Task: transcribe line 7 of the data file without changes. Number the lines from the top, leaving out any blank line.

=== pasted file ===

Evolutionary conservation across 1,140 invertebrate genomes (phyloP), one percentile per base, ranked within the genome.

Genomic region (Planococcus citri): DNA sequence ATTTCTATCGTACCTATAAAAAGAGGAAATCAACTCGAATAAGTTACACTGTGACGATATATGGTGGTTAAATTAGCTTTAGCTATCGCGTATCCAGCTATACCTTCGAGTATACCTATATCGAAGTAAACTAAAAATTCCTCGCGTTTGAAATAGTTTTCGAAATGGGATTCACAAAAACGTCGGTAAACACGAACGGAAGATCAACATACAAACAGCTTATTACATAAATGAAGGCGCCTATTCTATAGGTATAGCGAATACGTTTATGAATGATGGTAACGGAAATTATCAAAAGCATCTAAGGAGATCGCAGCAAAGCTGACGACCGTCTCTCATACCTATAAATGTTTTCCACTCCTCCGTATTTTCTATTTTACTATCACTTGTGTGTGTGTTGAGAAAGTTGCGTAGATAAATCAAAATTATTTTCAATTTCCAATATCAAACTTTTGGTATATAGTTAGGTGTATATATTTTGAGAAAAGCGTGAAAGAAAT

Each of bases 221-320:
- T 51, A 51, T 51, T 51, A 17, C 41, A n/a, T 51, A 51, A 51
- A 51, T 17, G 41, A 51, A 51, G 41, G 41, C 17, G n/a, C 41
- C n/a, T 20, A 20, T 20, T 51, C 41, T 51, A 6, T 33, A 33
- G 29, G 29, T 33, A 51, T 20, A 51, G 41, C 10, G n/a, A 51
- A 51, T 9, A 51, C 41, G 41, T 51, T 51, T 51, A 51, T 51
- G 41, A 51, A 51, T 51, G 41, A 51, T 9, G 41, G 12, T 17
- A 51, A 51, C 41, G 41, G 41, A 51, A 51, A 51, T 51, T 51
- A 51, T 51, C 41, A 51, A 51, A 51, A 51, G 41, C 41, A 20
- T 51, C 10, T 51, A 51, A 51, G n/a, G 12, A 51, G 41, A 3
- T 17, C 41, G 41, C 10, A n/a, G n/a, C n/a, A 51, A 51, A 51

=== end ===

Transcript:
- G 29, G 29, T 33, A 51, T 20, A 51, G 41, C 10, G n/a, A 51